Avoiding these activities can help accelerate the healing process and get you back to your daily routine.

Being Cautious

Your eye doctor will take every precaution to ensure that your healing process progresses without any complications. Avoiding some activities can help keep the post-surgery healing on track and save you some stress. 

Contact your eye doctor today to learn more about cataracts and the recovery process.

Are There Non-Surgical Treatments for Cataracts?

Proper eye care is a vital part of everyday life. That means keeping up with any eye care appointments and reporting any eye care issues you may be experiencing to your optometrist is essential.

Cataracts are one of these eye care issues you need to look out for and understand.

Let’s look at what cataracts are, some risk factors, treatments, and if there are any non-surgical options for treatment.   

What Are Cataracts?

Cataracts are a clouding of your eye’s usually clear lens. This clouding of your natural lens can keep light and images from reaching your retina. A cataract starts when proteins in the form of microscopic clumps causing haziness prevent the lens from sending clear images to the retina.

The retina converts the light that comes through the lens into signals—it then sends those signals to the optic nerve and carries them to the brain. A cataract develops slowly and eventually interferes with your vision. While you may end up with cataracts in both eyes, they don’t usually form simultaneously.  

Cataracts can be the reason:

Cataracts can also be why your prescription glasses no longer work for you, and even a change of glasses does not help. 

Some common symptoms of cataracts include:

Cataracts don’t occur overnight, and it’s a gradual process. The symptoms can also be gradual and may not be noticeable until cataracts become more advanced.

Cataracts Risk Factors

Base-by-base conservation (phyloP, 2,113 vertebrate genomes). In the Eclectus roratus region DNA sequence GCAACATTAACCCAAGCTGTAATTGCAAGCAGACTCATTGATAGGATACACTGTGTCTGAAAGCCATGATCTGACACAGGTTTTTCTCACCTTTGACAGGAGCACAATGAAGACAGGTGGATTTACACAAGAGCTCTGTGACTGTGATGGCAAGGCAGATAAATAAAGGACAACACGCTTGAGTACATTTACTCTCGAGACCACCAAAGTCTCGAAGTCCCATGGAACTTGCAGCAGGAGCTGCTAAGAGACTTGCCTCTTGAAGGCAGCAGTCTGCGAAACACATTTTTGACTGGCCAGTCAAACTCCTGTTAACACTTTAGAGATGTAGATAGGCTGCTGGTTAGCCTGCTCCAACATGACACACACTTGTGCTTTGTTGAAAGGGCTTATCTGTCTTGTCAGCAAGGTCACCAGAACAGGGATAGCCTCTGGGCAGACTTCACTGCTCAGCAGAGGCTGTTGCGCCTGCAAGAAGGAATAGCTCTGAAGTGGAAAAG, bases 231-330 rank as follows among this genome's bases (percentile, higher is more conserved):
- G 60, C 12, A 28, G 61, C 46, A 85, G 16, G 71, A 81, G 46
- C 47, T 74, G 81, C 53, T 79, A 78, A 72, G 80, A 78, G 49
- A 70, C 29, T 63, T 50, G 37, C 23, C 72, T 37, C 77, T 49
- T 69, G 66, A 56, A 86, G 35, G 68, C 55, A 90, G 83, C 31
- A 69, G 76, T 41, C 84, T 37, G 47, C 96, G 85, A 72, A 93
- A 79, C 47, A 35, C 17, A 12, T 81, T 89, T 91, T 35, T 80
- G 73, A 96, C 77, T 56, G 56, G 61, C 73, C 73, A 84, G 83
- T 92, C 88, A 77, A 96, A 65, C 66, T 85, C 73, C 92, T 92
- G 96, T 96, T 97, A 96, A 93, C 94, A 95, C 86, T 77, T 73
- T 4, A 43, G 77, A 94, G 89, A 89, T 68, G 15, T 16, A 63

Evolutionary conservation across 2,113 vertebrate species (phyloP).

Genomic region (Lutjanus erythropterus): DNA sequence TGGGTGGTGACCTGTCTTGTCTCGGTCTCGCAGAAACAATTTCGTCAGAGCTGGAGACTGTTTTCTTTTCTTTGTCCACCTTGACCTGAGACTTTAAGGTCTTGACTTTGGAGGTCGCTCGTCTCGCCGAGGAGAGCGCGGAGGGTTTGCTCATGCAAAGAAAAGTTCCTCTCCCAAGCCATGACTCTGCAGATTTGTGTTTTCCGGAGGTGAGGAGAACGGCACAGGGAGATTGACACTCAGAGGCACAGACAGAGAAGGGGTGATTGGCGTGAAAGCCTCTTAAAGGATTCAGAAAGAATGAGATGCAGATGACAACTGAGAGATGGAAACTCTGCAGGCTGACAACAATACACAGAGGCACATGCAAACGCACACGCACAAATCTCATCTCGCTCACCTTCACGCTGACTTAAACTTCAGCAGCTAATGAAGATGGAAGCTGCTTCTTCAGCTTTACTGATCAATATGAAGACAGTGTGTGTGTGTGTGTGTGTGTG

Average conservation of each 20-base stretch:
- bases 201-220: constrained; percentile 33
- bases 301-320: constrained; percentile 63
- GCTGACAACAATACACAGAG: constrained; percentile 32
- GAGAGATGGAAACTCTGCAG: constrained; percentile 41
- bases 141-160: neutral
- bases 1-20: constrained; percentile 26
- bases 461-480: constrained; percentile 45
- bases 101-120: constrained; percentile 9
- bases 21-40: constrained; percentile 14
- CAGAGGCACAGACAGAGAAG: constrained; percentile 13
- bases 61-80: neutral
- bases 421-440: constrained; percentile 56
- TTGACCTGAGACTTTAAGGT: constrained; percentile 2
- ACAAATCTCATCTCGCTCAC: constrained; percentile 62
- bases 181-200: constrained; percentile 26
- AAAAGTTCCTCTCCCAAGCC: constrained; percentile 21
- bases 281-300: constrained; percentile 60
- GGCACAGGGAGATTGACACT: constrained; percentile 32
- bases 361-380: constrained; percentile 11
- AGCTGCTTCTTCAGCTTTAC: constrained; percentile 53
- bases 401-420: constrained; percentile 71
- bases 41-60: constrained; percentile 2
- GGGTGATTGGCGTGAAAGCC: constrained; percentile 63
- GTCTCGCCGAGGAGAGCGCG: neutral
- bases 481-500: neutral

Because cataracts develop over time, the risk factors involved are also drawn out. 

Some risk factors for cataracts include: 

Monitoring these risk factors can help fight against the development of cataracts. As with any eye issue, maintaining proper eye health practices and consistent check-ups can help with overall eye health.

Now that you know what cataracts are and some risk factors, let’s look at treatment options.

Can You Treat Cataracts Without Surgery?

When your cataracts prevent you from going about your daily activities, like reading or driving, surgery is the recommended treatment option. Cataracts develop slowly, so getting to the surgery option can take a while—your options leading up to that point will be determined by severity.

Surgery is the only way to treat and remove cataracts, but you may not need it immediately if you catch the problem at an early age. 

Surgery to remove a cataract is generally very safe and has a high success rate. The surgery is conducted to remove the cloudy natural lens from the eye and replace it with an artificial lens to restore focusing power. 

Once your cataracts get to the level of interfering with your everyday life, surgery is inevitable. The good news is the evolution of cataract surgery in the form of advanced technology intraocular lenses offers more benefits than ever.

If surgery isn’t your ideal option, your doctor may recommend stronger eyeglasses, magnifying lenses, or sunglasses with an anti-glare coating to manage your cataract symptoms.

Some prevention methods you can practice to reduce the risk of developing cataracts include:

While surgery is a safe and proven treatment option, some people may be unable or unwilling to get it. These prevention methods for eye care are vital to preserve eye health and delay the effects of cataracts. 

Managing Cataracts

Cataracts can interfere with your daily activities, and leaving them untreated can lead to more serious problems. Although some cataracts can stop growing, they don’t get smaller on their own. Surgery is the only option to remove cataracts completely. 

Book an appointment with your eye doctor today to learn more about cataracts and determine if cataract surgery is right for you.